A conversation on the big picture consequences of this spend is important. Well done Matt for so clearly initiating this conversation.

      1. Patrick, I would go so far as to say that the money spent in the city on “safety projects” might be better spent on public transport.
        The other day I quoted the London example where they introduced the congestion charge. Bus ridership increased by 37% and at the same time road harm injuries decreased by between 40 and 70%. As you say, people on buses and trains largely don’t get harmed.

      2. A very large portion of deaths and serious injuries in Auckland are those walking and cycling. I’d be very reluctant to take anything off the pitiful budgets for these modes.

  7. This is great within the detail.

    At a slightly higher level, the Minister could do worse than to alter the nature and importance of the Transport GPS. This is due out soon.

    But Matt, what you are describing is a set of decision-making criteria whose personnel inside NZTA have been devastated by top-down changes under their Chief Executive. There is almost no remaining expertise on clear decision-making left within NZTA. There are very few left who understand anything of what you are describing. There is also no sign that they can seriously see that the government has changed.

    Neither the Chief Executive nor the NZTA Board are doing anything to stabilise such decision-making frameworks as you describe. Quite the opposite: they are ruled more by fiat than by traceable algorhythm or defendable decision-making processes.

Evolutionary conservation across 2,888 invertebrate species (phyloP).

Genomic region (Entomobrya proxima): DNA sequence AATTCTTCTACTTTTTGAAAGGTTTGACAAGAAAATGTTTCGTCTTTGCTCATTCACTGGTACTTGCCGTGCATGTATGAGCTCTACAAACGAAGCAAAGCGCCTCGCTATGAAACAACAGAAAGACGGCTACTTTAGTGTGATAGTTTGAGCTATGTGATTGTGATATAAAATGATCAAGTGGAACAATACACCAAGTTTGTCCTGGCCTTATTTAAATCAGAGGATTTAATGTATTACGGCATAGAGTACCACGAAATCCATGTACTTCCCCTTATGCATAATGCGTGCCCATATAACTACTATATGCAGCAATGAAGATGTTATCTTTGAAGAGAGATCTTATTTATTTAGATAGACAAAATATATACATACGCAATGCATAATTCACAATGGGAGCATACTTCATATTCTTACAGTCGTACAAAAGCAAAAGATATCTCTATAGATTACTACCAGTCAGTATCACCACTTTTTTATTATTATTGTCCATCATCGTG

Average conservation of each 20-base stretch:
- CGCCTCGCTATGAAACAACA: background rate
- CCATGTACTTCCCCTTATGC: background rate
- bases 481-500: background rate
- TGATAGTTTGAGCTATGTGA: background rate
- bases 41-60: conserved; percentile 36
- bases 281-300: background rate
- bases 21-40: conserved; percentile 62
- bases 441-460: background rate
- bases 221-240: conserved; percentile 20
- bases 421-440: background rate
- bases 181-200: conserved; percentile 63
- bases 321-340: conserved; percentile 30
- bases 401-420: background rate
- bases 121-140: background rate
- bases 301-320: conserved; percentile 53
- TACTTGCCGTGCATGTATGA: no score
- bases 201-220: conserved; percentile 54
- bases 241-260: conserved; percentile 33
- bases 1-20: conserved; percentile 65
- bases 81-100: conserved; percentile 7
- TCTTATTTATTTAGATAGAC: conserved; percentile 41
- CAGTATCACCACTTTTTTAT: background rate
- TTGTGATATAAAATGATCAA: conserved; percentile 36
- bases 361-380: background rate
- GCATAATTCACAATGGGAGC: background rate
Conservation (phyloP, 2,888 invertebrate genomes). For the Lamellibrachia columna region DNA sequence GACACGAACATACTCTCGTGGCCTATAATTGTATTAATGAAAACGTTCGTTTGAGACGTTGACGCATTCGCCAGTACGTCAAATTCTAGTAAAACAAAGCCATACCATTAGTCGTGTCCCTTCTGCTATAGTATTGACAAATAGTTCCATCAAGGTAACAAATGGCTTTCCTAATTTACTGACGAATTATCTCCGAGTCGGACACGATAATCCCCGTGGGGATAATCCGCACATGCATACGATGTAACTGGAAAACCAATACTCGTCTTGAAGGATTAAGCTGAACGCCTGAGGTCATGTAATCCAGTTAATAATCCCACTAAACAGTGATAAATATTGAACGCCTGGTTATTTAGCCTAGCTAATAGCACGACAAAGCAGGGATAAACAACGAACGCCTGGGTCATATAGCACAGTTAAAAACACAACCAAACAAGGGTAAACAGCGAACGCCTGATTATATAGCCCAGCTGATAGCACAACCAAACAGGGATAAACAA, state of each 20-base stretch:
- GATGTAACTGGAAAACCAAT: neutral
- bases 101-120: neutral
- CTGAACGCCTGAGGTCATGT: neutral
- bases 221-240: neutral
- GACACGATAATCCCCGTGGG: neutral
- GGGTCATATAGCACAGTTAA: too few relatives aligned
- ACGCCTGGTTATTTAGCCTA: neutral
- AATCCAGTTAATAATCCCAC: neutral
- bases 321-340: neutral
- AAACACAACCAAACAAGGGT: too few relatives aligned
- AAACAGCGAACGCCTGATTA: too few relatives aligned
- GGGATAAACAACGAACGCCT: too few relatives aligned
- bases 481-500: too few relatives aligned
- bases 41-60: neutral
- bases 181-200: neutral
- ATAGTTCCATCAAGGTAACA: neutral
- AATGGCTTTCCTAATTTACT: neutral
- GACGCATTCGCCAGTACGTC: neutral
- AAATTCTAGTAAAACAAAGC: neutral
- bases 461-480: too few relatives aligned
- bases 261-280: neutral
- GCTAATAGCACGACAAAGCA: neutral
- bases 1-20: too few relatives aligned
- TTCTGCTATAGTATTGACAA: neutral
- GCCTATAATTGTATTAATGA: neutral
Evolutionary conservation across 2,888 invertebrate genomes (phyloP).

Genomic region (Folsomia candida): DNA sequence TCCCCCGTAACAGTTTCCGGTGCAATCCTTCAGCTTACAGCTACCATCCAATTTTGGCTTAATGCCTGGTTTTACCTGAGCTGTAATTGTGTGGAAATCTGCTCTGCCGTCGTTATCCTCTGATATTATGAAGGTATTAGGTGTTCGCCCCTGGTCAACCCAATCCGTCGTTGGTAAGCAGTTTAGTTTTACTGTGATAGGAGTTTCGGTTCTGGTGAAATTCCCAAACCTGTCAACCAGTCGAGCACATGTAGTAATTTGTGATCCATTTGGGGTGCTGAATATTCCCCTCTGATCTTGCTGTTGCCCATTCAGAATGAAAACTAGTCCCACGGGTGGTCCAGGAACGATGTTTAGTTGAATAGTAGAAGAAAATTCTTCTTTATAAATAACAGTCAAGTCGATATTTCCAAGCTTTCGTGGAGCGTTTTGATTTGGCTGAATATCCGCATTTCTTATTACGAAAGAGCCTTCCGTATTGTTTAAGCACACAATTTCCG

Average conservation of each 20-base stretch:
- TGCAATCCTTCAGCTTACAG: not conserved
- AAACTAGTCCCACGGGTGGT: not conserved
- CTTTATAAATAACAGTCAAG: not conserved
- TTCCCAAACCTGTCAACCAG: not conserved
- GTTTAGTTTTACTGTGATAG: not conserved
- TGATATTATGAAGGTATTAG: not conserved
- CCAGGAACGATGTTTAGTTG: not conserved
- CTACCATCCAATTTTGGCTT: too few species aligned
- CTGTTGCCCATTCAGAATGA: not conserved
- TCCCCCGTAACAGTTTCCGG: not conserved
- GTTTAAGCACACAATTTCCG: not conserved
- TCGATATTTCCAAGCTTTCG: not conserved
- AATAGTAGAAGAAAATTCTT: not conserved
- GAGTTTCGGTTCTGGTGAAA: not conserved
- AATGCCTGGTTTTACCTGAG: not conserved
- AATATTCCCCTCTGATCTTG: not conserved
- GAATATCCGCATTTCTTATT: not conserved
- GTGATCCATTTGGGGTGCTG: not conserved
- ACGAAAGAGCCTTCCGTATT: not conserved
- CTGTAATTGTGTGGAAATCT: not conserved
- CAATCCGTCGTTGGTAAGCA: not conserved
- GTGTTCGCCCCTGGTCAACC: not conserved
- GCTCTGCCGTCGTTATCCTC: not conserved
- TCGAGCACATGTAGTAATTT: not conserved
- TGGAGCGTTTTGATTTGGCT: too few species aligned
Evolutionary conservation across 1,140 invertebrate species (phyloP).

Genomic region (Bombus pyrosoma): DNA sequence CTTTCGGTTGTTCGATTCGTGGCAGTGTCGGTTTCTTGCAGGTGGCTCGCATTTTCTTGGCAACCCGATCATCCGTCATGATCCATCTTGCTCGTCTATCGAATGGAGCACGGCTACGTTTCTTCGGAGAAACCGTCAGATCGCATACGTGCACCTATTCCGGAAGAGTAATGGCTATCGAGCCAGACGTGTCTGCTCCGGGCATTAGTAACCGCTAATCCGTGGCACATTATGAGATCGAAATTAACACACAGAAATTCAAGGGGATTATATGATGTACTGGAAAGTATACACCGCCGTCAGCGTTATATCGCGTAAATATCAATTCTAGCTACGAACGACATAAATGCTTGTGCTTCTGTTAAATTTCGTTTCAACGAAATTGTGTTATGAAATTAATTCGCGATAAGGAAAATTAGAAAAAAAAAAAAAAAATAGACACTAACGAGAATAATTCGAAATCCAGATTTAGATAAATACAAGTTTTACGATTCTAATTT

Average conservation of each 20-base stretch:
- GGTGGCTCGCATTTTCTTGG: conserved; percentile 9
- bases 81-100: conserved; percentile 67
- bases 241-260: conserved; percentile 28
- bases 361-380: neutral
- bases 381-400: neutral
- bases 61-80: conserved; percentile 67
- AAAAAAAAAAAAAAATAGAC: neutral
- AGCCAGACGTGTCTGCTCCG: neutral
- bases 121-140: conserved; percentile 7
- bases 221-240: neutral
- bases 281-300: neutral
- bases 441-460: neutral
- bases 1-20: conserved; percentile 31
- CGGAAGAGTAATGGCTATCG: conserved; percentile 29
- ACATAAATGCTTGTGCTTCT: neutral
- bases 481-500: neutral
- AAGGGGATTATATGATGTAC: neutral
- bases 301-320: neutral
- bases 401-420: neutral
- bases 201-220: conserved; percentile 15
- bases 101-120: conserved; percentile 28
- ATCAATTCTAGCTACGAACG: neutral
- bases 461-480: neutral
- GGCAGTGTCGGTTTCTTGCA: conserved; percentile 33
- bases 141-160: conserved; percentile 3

Related, AT itself has made such a poor start to the RLTP that their own Board rejected it. This has put Auckland Council’s RLTP processes in a very difficult position, in terms of their statutory timeframe to consult.

    So central and local government have started the year very poorly, and will take months to recover.

    Which brings me to my main criticism of your piece: you forgot the role of democracy. The LTP and RLTP processes changes the transport priorities about 25% in my experience. How is this managed?

    And then after that is the role of politics, which is also sadly neglected in your piece.
    Neither Alpurt B nor Vic Part SH1 trenching, for example, would have occurred if Minister Annette King hadn’t specifically put her finger on the scales in favour of the environment. Algorhythms have their limits.

    What I suspect will happen is that the Minister won’t have time to deal with this.

    His task is to re-form transport and housing delivery together into a single framework and set of structures. He must deliver housing, integrated with transport, not the other way around. That will be costly to him in parliament, and across the industry – where its net effect will be to slow the entire national delivery pipeline while structures are inevitably restructured yet again. But that is the top-down task he is on record to be accountable for.